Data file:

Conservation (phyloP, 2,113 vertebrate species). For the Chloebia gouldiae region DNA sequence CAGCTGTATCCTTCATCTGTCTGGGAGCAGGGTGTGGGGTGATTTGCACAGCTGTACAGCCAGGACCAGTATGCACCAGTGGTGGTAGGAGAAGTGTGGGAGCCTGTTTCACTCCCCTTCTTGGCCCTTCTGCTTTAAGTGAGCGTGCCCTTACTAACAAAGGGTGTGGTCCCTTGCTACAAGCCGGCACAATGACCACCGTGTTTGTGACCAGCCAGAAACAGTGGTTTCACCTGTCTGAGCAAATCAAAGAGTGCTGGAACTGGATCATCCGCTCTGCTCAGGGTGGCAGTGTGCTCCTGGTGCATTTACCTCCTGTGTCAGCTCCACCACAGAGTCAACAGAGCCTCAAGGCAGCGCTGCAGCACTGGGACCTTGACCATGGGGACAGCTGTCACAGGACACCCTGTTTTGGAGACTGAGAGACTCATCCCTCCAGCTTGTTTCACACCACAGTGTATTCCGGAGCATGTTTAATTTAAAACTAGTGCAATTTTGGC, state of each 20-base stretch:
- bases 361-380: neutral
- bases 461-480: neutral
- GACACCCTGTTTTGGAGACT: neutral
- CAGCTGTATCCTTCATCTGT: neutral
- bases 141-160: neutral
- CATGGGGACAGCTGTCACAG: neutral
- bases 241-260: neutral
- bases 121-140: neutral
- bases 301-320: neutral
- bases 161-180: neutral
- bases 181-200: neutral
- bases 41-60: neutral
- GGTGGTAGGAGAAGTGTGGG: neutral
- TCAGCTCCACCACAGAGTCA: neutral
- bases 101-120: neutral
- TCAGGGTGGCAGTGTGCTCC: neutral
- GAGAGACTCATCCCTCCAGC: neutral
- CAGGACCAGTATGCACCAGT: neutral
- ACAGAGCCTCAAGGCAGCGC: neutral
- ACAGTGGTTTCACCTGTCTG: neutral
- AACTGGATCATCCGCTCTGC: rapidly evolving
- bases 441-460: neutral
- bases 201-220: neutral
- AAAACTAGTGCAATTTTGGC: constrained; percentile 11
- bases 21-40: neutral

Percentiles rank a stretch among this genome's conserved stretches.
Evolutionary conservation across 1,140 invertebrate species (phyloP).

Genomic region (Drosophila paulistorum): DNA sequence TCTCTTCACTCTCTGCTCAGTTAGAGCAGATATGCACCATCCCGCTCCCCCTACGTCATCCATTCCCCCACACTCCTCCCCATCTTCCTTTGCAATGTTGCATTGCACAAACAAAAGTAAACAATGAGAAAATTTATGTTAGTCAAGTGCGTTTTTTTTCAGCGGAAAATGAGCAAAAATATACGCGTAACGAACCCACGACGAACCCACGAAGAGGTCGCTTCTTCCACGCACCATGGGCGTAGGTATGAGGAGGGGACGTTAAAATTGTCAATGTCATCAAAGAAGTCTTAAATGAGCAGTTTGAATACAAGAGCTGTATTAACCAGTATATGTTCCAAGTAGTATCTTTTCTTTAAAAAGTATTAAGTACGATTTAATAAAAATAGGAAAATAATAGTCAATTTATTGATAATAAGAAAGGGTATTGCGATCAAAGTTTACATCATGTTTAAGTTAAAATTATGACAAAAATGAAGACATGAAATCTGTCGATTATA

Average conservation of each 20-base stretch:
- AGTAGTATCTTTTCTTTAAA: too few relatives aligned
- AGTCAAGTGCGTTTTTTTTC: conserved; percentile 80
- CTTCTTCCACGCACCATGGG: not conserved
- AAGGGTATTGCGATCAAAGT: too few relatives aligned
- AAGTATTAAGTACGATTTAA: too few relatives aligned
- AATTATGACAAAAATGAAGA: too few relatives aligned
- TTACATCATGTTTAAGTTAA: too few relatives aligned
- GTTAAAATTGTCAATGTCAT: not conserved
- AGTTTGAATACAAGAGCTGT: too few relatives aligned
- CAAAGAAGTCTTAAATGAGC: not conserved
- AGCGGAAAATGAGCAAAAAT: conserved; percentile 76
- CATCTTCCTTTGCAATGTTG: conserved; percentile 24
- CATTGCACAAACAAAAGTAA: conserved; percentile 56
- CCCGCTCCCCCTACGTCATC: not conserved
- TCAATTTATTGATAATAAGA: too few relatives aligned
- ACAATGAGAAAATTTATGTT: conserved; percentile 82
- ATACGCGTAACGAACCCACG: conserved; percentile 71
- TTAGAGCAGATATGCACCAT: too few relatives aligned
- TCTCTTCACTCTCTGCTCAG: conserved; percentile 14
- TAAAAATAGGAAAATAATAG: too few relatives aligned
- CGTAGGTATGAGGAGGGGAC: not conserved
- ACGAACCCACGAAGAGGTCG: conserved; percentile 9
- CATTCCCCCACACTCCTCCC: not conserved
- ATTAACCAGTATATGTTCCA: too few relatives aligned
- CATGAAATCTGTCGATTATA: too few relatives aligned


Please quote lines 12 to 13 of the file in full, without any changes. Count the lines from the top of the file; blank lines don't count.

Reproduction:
- bases 181-200: neutral
- bases 41-60: neutral